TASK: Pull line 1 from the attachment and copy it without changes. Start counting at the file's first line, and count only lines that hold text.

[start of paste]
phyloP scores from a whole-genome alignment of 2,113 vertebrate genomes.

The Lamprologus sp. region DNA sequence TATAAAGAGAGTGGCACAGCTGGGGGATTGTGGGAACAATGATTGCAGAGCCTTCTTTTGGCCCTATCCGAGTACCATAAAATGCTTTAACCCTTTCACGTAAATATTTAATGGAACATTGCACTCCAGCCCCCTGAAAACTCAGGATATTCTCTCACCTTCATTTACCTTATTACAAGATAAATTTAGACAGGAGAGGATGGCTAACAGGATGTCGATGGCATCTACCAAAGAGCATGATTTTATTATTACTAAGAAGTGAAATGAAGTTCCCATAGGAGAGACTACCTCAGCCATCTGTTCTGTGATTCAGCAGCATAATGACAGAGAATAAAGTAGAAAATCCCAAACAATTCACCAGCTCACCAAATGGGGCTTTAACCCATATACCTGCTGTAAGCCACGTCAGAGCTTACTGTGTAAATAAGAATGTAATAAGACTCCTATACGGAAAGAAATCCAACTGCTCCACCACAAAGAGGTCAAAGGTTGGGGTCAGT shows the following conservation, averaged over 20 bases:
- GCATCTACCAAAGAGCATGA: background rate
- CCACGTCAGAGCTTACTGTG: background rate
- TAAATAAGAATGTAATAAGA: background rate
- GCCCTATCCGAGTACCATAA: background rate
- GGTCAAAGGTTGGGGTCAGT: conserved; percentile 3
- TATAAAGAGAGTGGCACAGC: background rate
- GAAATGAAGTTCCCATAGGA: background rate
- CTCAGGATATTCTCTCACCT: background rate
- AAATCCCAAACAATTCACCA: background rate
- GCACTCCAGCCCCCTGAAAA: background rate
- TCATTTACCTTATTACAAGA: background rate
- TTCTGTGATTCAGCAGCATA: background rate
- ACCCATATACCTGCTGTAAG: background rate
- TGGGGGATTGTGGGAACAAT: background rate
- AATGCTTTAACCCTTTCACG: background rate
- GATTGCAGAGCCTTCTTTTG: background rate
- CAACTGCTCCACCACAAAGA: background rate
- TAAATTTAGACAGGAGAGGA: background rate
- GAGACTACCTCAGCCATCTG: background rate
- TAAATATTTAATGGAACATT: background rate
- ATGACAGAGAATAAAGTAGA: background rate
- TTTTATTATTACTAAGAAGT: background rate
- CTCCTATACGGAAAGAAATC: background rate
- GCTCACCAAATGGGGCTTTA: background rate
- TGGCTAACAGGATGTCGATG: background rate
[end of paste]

phyloP scores from a whole-genome alignment of 2,113 vertebrate genomes.